Which leads us to another important topic. Throughout my life, if there has been one thing that I really am, that I really identify as, it is a geek. Above all else, I love fantasy. From Tolkien to Buffy to Final Fantasy to... a myriad works of imagination, many of them drawing upon the myths of ages past. Now, we all know there are certain religious fundamentalists out there preaching the evil of fantasy. Frequently books are blamed as gateways to witchcraft. Of course to these people witchcraft is synonymous with evil and Satan, a stance I obviously strongly disagree with. But is there a kernel of truth there about the connection of fantasy and witchcraft?

Naturally I'd like to think my religion is about just me and my relationship with the universe. But I think it would be naive to claim my decades of love for fantasy hadn't made me more inclined to find interest in a religion laced with mythology, mysticism and the occult. I'm obviously not saying you need to like fantasy in order to be Wiccan, or vice versa, but I suspect there is likely a little more overlap in these two fields than between many other genres and religions.

Even if when starting out popular culture might have made me a little wary, I think in more recent years I've come to embrace it as an inspiration rather than hindrance. So many works of popular culture are among the things I love most in this world, it would be foolish not to draw inspiration from them. So what if they're not always historically accurate or even remotely realistic? That's really not the point. It's about the emotions they instil. These are things that are much more present in most our lives than any ancient deities. It's inevitable that influence should bleed into many other aspects of life, including spirituality. There certainly should be no shame in it.

But why Wicca in particular among all neopagan, occult and other alternative religion movements? Perhaps partly because Wicca is a melting pot, of sorts. It's right there at the centre of the modern neopagan and occult world, drawing influence from many directions. Particularly the way it combines nature oriented pagan sensibilities with western occult tradition has always appealed to me. As I wrote in that earlier post, I found much of traditional occultism a little too complex and abstract, while Wicca's more down-to-earth nature appealed to me. Compared to many other neopagan faiths it is also more general and neutral in nature, not being focused on any particular ancient pantheon.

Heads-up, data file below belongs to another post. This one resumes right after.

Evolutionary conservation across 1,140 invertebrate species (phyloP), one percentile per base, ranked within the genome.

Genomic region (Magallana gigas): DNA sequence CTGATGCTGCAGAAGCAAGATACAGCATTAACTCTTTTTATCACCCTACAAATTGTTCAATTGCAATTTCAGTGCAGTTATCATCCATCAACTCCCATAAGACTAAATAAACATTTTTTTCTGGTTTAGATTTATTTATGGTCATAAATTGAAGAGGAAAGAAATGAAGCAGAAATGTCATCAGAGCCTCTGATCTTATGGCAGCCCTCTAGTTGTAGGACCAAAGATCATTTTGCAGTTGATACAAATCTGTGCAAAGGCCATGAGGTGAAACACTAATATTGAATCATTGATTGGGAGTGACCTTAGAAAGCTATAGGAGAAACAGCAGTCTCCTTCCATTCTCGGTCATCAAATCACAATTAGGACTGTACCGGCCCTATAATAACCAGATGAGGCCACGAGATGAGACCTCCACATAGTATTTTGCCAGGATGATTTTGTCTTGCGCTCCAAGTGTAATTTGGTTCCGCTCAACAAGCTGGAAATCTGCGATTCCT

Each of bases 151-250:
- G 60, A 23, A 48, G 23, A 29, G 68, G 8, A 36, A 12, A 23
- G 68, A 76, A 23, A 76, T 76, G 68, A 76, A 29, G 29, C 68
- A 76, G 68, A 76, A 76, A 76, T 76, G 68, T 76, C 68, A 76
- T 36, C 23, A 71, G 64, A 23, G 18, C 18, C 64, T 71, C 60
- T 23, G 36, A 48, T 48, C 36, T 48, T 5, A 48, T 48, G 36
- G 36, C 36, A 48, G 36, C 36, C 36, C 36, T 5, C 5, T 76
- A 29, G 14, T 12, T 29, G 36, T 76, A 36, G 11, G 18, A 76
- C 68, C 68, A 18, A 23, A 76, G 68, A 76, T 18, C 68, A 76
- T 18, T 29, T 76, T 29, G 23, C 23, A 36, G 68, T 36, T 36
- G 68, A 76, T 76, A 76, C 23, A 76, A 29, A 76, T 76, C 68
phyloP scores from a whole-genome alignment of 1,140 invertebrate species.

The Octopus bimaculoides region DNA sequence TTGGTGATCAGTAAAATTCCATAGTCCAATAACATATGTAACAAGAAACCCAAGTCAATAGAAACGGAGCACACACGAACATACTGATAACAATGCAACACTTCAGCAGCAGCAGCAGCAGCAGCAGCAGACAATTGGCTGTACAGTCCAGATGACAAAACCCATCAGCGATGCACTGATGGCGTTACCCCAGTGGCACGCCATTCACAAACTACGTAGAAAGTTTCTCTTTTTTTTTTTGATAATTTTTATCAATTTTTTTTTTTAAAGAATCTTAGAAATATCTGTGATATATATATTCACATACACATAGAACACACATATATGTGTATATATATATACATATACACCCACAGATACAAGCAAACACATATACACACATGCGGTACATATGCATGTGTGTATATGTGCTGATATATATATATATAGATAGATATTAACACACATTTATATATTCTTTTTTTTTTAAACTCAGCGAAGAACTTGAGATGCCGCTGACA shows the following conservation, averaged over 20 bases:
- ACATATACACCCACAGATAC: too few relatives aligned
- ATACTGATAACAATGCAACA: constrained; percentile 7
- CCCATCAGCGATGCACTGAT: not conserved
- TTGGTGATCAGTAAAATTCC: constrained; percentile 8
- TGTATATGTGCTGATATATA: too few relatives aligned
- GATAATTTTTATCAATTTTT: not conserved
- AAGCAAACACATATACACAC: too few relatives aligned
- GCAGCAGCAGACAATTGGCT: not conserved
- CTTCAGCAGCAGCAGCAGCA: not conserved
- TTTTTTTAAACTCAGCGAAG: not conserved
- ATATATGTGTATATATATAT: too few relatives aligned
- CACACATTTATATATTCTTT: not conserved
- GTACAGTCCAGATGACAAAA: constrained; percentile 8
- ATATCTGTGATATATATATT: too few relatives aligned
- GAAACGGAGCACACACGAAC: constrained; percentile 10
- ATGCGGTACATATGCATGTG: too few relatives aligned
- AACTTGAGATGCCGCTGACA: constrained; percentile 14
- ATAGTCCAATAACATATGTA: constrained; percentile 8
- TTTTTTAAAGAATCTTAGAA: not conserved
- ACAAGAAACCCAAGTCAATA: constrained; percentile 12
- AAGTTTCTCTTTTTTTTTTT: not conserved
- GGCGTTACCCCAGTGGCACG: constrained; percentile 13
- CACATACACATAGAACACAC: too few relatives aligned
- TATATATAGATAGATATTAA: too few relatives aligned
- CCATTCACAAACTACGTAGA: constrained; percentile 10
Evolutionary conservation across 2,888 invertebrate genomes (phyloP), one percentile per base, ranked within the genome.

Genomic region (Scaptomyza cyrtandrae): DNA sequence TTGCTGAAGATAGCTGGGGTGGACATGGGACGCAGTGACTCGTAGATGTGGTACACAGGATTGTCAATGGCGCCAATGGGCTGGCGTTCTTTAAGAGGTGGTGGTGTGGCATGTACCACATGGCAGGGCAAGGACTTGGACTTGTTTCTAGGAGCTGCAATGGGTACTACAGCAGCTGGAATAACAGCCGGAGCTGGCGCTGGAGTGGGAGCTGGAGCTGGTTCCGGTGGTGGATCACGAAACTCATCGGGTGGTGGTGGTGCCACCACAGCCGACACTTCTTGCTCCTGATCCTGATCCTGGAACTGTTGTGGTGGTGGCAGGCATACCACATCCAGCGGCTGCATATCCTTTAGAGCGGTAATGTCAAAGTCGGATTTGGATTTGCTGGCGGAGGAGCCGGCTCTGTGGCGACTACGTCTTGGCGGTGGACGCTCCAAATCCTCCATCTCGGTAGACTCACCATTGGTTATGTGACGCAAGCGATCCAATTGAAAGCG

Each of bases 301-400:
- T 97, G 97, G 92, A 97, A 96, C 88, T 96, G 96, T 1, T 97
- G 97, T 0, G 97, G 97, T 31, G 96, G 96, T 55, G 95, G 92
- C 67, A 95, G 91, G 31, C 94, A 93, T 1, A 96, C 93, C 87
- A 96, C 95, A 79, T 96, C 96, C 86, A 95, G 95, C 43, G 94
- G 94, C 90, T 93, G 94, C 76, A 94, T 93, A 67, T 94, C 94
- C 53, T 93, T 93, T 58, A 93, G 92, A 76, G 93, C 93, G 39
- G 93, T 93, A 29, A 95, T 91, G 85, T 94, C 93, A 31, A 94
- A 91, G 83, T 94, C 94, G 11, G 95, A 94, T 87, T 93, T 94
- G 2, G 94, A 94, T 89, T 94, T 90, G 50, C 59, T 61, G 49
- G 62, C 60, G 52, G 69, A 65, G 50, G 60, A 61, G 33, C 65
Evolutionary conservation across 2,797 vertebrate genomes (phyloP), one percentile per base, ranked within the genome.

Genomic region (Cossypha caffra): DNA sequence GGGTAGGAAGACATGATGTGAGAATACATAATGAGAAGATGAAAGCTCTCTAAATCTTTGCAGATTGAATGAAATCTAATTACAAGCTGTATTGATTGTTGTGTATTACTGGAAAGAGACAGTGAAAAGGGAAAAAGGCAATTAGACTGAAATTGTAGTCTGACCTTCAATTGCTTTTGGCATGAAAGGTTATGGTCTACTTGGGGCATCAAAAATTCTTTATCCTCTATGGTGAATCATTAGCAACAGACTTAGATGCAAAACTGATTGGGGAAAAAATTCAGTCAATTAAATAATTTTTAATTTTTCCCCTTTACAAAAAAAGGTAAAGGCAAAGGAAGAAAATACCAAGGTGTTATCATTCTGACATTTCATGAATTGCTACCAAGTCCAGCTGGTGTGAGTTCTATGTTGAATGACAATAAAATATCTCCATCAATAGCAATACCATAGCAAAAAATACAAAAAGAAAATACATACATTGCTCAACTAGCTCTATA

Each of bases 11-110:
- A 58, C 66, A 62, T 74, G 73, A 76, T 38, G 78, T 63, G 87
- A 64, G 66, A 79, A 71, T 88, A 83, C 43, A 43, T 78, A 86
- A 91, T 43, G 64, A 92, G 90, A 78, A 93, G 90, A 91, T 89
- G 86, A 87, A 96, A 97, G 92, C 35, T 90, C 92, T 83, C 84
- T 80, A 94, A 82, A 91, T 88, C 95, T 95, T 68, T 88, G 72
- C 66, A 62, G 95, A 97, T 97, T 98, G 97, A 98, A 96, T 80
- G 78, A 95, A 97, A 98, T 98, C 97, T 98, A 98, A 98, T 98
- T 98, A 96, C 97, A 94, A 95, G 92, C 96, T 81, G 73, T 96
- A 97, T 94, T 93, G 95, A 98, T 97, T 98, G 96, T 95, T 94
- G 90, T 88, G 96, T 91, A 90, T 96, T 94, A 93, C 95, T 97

One of the most difficult questions I've had to tackle over the years, however, is why practise religion at all, when I am, at heart, a naturalistic, empirical person? It has occurred to me that in many ways religion is like a hobby to me. There is nothing forcing me to do it. No culture or tradition coercing me. No promise of an afterlife. No one listening to my prayers. (At least as far as can be confirmed by current scientific evidence—which is plenty enough for me not to waste too much time contemplating such things.) The only real reason I can come up with for practising religion is that I enjoy it. It fascinates me and entertains me. I get to play with beautiful objects and recite lofty, mystic words. It adds a little variety to my life.

But enough of this for now. I wish everyone a great holiday season, whatever their chosen traditions or lack of them!